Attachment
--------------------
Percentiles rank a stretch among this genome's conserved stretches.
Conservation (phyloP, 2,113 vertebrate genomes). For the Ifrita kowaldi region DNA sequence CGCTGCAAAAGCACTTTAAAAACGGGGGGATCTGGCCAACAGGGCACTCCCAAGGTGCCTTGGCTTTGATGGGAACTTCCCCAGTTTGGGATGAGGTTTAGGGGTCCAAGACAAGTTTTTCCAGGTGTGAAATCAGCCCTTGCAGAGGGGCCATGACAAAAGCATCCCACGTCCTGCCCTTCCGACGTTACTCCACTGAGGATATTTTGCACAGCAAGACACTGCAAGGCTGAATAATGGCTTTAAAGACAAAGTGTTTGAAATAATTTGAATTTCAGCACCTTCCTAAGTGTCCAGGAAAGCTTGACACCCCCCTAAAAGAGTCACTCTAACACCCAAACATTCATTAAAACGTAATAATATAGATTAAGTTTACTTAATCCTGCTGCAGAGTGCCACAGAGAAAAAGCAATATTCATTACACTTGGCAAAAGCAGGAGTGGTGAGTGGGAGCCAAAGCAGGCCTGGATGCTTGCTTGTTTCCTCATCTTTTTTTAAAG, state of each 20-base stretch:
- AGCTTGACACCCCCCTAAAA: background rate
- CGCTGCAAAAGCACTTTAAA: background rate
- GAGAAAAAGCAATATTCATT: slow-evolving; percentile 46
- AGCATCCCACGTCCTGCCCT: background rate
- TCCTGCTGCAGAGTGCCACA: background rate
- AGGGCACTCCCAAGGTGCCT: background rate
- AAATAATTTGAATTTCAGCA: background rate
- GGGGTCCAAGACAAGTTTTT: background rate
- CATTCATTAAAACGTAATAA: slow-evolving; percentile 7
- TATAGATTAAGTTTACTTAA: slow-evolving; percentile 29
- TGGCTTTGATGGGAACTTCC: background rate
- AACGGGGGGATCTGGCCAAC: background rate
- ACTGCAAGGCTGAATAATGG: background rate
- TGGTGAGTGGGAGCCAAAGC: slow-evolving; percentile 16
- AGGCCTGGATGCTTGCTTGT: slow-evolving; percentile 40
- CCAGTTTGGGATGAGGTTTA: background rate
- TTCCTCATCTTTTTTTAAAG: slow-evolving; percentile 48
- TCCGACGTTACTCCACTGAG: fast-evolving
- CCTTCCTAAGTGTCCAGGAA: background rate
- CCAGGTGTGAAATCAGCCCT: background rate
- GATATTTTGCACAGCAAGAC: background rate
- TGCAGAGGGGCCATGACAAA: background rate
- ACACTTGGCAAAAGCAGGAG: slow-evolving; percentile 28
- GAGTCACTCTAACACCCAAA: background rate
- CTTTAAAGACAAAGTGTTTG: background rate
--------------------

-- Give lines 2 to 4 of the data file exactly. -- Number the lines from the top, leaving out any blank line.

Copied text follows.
Conservation (phyloP, 2,113 vertebrate genomes). For the Ifrita kowaldi region DNA sequence CGCTGCAAAAGCACTTTAAAAACGGGGGGATCTGGCCAACAGGGCACTCCCAAGGTGCCTTGGCTTTGATGGGAACTTCCCCAGTTTGGGATGAGGTTTAGGGGTCCAAGACAAGTTTTTCCAGGTGTGAAATCAGCCCTTGCAGAGGGGCCATGACAAAAGCATCCCACGTCCTGCCCTTCCGACGTTACTCCACTGAGGATATTTTGCACAGCAAGACACTGCAAGGCTGAATAATGGCTTTAAAGACAAAGTGTTTGAAATAATTTGAATTTCAGCACCTTCCTAAGTGTCCAGGAAAGCTTGACACCCCCCTAAAAGAGTCACTCTAACACCCAAACATTCATTAAAACGTAATAATATAGATTAAGTTTACTTAATCCTGCTGCAGAGTGCCACAGAGAAAAAGCAATATTCATTACACTTGGCAAAAGCAGGAGTGGTGAGTGGGAGCCAAAGCAGGCCTGGATGCTTGCTTGTTTCCTCATCTTTTTTTAAAG, state of each 20-base stretch:
- AGCTTGACACCCCCCTAAAA: background rate
- CGCTGCAAAAGCACTTTAAA: background rate